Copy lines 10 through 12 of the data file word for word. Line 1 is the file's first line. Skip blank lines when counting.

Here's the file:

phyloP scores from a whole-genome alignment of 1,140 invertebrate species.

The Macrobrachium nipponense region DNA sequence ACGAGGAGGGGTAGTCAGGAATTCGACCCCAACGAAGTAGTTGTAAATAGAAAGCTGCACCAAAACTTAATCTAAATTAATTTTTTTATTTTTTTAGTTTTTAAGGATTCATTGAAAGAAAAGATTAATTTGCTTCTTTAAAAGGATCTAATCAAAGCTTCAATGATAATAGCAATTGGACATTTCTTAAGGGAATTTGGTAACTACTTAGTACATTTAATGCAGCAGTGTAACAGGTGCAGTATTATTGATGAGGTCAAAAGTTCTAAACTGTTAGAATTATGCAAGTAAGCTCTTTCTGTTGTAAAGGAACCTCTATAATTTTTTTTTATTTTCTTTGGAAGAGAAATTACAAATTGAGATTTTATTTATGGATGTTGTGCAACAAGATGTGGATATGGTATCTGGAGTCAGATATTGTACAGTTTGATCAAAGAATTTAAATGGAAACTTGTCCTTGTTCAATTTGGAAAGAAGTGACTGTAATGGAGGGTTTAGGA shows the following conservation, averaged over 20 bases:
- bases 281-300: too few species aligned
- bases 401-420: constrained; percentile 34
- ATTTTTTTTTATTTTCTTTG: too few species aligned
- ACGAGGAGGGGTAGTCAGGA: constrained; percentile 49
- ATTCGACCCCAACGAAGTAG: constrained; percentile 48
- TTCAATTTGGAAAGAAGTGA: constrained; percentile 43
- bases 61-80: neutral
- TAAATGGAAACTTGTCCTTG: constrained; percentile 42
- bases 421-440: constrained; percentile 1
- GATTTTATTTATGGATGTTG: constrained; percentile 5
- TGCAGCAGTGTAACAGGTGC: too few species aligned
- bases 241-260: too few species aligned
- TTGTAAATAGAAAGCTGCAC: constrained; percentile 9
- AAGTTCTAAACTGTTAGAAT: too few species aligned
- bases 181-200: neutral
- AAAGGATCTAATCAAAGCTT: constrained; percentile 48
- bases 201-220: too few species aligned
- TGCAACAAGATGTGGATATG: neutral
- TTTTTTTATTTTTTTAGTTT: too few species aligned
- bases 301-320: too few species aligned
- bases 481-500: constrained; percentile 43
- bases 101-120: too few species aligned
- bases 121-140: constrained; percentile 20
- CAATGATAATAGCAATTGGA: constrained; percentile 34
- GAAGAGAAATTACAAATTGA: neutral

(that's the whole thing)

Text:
- TAAATGGAAACTTGTCCTTG: constrained; percentile 42
- bases 421-440: constrained; percentile 1
- GATTTTATTTATGGATGTTG: constrained; percentile 5